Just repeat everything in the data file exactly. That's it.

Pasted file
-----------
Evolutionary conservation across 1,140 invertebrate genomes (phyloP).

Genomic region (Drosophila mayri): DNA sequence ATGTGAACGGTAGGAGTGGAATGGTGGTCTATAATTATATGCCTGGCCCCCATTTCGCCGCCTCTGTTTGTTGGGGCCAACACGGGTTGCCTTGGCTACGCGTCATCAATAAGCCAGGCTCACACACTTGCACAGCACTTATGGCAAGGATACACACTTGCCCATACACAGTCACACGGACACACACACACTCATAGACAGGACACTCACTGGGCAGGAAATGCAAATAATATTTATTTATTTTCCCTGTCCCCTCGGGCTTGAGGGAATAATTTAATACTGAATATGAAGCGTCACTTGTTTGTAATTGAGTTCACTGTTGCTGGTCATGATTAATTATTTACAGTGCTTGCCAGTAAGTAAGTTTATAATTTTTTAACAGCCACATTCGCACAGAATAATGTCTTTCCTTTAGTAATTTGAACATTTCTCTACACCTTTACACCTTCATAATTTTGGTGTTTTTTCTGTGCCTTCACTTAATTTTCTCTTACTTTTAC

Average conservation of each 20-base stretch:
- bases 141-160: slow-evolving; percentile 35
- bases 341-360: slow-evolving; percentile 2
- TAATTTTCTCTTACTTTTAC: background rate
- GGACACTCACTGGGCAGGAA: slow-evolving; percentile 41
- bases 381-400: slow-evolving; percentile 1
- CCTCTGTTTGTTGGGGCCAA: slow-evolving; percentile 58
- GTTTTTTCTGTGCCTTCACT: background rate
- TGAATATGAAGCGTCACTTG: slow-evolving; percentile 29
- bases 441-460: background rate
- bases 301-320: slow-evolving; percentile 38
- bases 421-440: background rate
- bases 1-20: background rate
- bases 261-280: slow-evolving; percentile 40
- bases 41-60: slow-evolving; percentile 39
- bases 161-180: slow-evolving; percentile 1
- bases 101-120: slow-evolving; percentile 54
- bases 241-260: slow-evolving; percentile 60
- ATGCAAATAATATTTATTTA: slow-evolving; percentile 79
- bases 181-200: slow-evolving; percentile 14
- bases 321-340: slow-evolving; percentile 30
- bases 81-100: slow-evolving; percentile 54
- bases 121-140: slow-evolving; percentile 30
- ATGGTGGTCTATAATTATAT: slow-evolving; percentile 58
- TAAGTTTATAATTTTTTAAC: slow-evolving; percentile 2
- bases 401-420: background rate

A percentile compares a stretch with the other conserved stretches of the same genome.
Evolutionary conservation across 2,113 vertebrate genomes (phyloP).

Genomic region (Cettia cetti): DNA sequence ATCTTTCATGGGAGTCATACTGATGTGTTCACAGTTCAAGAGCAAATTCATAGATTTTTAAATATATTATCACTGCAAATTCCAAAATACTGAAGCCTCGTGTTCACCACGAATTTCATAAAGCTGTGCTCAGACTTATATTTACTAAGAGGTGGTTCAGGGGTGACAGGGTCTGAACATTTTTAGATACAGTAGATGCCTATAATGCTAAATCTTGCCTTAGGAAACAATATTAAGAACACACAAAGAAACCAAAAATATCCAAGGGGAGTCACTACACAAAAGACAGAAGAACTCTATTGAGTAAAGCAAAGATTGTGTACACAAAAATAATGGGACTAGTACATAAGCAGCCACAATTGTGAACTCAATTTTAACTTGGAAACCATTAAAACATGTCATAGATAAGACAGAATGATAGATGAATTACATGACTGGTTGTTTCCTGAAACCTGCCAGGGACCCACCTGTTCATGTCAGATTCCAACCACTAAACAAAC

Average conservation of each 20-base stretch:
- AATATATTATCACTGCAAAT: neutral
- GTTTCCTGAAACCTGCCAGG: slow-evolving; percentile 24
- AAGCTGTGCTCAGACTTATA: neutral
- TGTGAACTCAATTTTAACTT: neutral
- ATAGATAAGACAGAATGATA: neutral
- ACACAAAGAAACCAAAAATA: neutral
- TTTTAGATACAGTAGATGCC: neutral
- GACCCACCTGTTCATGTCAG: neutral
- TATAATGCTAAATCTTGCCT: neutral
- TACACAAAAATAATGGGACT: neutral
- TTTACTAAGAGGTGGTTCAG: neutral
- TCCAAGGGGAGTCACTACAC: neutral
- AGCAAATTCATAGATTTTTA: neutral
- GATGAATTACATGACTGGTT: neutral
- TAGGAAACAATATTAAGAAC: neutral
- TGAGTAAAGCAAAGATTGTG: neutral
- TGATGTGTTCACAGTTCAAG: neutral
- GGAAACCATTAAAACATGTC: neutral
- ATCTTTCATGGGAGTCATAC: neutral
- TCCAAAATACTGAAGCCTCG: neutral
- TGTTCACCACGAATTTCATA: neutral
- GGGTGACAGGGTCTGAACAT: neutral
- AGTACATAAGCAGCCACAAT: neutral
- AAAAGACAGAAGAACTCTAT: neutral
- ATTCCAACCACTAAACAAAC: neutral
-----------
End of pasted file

Evolutionary conservation across 1,140 invertebrate genomes (phyloP).

Genomic region (Drosophila mayri): DNA sequence ATGTGAACGGTAGGAGTGGAATGGTGGTCTATAATTATATGCCTGGCCCCCATTTCGCCGCCTCTGTTTGTTGGGGCCAACACGGGTTGCCTTGGCTACGCGTCATCAATAAGCCAGGCTCACACACTTGCACAGCACTTATGGCAAGGATACACACTTGCCCATACACAGTCACACGGACACACACACACTCATAGACAGGACACTCACTGGGCAGGAAATGCAAATAATATTTATTTATTTTCCCTGTCCCCTCGGGCTTGAGGGAATAATTTAATACTGAATATGAAGCGTCACTTGTTTGTAATTGAGTTCACTGTTGCTGGTCATGATTAATTATTTACAGTGCTTGCCAGTAAGTAAGTTTATAATTTTTTAACAGCCACATTCGCACAGAATAATGTCTTTCCTTTAGTAATTTGAACATTTCTCTACACCTTTACACCTTCATAATTTTGGTGTTTTTTCTGTGCCTTCACTTAATTTTCTCTTACTTTTAC

Average conservation of each 20-base stretch:
- bases 141-160: slow-evolving; percentile 35
- bases 341-360: slow-evolving; percentile 2
- TAATTTTCTCTTACTTTTAC: background rate
- GGACACTCACTGGGCAGGAA: slow-evolving; percentile 41
- bases 381-400: slow-evolving; percentile 1
- CCTCTGTTTGTTGGGGCCAA: slow-evolving; percentile 58
- GTTTTTTCTGTGCCTTCACT: background rate
- TGAATATGAAGCGTCACTTG: slow-evolving; percentile 29
- bases 441-460: background rate
- bases 301-320: slow-evolving; percentile 38
- bases 421-440: background rate
- bases 1-20: background rate
- bases 261-280: slow-evolving; percentile 40
- bases 41-60: slow-evolving; percentile 39
- bases 161-180: slow-evolving; percentile 1
- bases 101-120: slow-evolving; percentile 54
- bases 241-260: slow-evolving; percentile 60
- ATGCAAATAATATTTATTTA: slow-evolving; percentile 79
- bases 181-200: slow-evolving; percentile 14
- bases 321-340: slow-evolving; percentile 30
- bases 81-100: slow-evolving; percentile 54
- bases 121-140: slow-evolving; percentile 30
- ATGGTGGTCTATAATTATAT: slow-evolving; percentile 58
- TAAGTTTATAATTTTTTAAC: slow-evolving; percentile 2
- bases 401-420: background rate

A percentile compares a stretch with the other conserved stretches of the same genome.
Evolutionary conservation across 2,113 vertebrate genomes (phyloP).

Genomic region (Cettia cetti): DNA sequence ATCTTTCATGGGAGTCATACTGATGTGTTCACAGTTCAAGAGCAAATTCATAGATTTTTAAATATATTATCACTGCAAATTCCAAAATACTGAAGCCTCGTGTTCACCACGAATTTCATAAAGCTGTGCTCAGACTTATATTTACTAAGAGGTGGTTCAGGGGTGACAGGGTCTGAACATTTTTAGATACAGTAGATGCCTATAATGCTAAATCTTGCCTTAGGAAACAATATTAAGAACACACAAAGAAACCAAAAATATCCAAGGGGAGTCACTACACAAAAGACAGAAGAACTCTATTGAGTAAAGCAAAGATTGTGTACACAAAAATAATGGGACTAGTACATAAGCAGCCACAATTGTGAACTCAATTTTAACTTGGAAACCATTAAAACATGTCATAGATAAGACAGAATGATAGATGAATTACATGACTGGTTGTTTCCTGAAACCTGCCAGGGACCCACCTGTTCATGTCAGATTCCAACCACTAAACAAAC

Average conservation of each 20-base stretch:
- AATATATTATCACTGCAAAT: neutral
- GTTTCCTGAAACCTGCCAGG: slow-evolving; percentile 24
- AAGCTGTGCTCAGACTTATA: neutral
- TGTGAACTCAATTTTAACTT: neutral
- ATAGATAAGACAGAATGATA: neutral
- ACACAAAGAAACCAAAAATA: neutral
- TTTTAGATACAGTAGATGCC: neutral
- GACCCACCTGTTCATGTCAG: neutral
- TATAATGCTAAATCTTGCCT: neutral
- TACACAAAAATAATGGGACT: neutral
- TTTACTAAGAGGTGGTTCAG: neutral
- TCCAAGGGGAGTCACTACAC: neutral
- AGCAAATTCATAGATTTTTA: neutral
- GATGAATTACATGACTGGTT: neutral
- TAGGAAACAATATTAAGAAC: neutral
- TGAGTAAAGCAAAGATTGTG: neutral
- TGATGTGTTCACAGTTCAAG: neutral
- GGAAACCATTAAAACATGTC: neutral
- ATCTTTCATGGGAGTCATAC: neutral
- TCCAAAATACTGAAGCCTCG: neutral
- TGTTCACCACGAATTTCATA: neutral
- GGGTGACAGGGTCTGAACAT: neutral
- AGTACATAAGCAGCCACAAT: neutral
- AAAAGACAGAAGAACTCTAT: neutral
- ATTCCAACCACTAAACAAAC: neutral